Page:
Robert E. Lee for Writers.

English: Confederate General Robert E. Lee pos...

English: Confederate General Robert E. Lee poses in a late April 1865( ) portrait taken by Mathew Brady in Richmond, Virginia. Lee’s surrender to Union General Ulysses S. Grant at Appomattox Court House on 9 April 1865, soon before this portrait was taken, marked the end of the American Civil War. Dust and scratches removed by Thegreenj (Photo credit: Wikipedia)

I was reading a book about using Robert E. Lee for business.  The theme was making do with limited resources, but also being honorable.

Well, I came up with an idea.  What about for writers?  Taking his life and its different aspects.

1.  Examining yourself.  Robert E. Lee’s father was the Revolutionary War Hero Harry “Light Horse” Lee.  Dad was a bit of a wastrel and left the family high and dry.  What’s inside yourself that can hold you back?

2.  Resources.  Most of Robert E. Lee’s Army career was in the Army Corps of Engineers.  He entered the Army in the first place, because he couldn’t afford higher education otherwise.  He learned how to make do with as little as possible, when getting supplies to complete a project.  This happened even more so when he commanded the Army of Northern Virginia.  Supplies in an already cash strapped Confederacy were hard to come by.   He had to work to raise money for Washington College (Now Washington and Lee University).   He had to learn to make do, as do most writers.  We have to market our product.    We have to budget our time.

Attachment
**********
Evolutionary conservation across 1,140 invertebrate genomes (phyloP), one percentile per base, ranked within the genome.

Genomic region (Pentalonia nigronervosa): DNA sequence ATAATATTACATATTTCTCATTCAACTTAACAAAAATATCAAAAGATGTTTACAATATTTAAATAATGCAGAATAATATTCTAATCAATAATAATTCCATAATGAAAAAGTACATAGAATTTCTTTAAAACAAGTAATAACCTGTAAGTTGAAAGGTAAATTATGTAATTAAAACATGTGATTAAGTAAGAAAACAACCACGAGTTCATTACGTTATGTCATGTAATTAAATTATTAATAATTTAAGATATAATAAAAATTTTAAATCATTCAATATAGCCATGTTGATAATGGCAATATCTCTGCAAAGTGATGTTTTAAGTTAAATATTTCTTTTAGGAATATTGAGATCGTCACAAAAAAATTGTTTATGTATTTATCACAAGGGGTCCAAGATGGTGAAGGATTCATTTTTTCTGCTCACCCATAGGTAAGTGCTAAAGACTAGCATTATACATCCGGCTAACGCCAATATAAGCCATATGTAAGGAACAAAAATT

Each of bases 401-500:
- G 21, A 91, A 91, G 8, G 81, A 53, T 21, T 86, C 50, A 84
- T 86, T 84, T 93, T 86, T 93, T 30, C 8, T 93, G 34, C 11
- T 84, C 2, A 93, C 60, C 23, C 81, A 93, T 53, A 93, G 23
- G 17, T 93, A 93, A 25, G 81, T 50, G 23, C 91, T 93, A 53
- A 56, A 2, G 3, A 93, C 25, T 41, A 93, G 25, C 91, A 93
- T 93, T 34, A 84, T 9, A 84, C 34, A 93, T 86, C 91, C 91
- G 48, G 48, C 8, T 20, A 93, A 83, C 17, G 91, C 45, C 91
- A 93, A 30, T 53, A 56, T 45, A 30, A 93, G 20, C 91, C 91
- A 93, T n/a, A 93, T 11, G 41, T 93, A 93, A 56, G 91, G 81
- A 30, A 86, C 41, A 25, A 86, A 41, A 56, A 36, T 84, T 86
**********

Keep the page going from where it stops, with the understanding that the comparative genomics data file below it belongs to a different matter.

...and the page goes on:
3.  Never stop learning!  After attending West Point, Robert E. Lee later became its Superintendent.  After the Civil War, he had all kinds of offers to make a lot of money by being a figurehead for various companies.  He chose to run Washington College to make a difference.  As a writer, you need to keep learning and teaching.

4.  Last but not least, be honorable!  Be the last one to speak, but stand up when needed.  As a writer act with honor, act professionally!

You may not approve of the cause he fought for.  He saw it as a bad idea, but once his beloved state of Virginia seceded from the Union, he felt he had no choice.  (He was offered command of the Union Army and would have accepted, but for Virginia.  Just another historical “What if)?”

I plan to present this at some conferences near you.  Stay tuned.


About tucsonmike

I am originally from Brooklyn, New York and now live in Tucson, Arizona. I have discovered a passion for writing. I have five books out now, with a sixth on the way. Take a look @ my book list: The Search for Livingstone An Affair of the Heart The Search for Otzi Griffith Justice in Space. Moriarty The Life and Times of a Criminal Genius Available now on Smashwords - Amazon and Barnes and Noble As to not bore my public with just "Buy my book," I am also interested in baseball, the outdoors, art, architecture, technology, the human mind and DNA. I learned Ashkenazi Jews, of which I am one, have to lowest rate of Alzheimer's in the world. Therefore, I treat my brain as a muscle needing a workout. I enjoy good food, flirtation, beautiful women (I am happily married for thirty years), so just flirting ;) I was considered autistic when I was young, trying to figure out if I have a mild form of Aspergers and learning from that. That is for future posts. You can also see I love history. Enjoy my sarcastic silly look at the world, and making History more interesting than a textbook.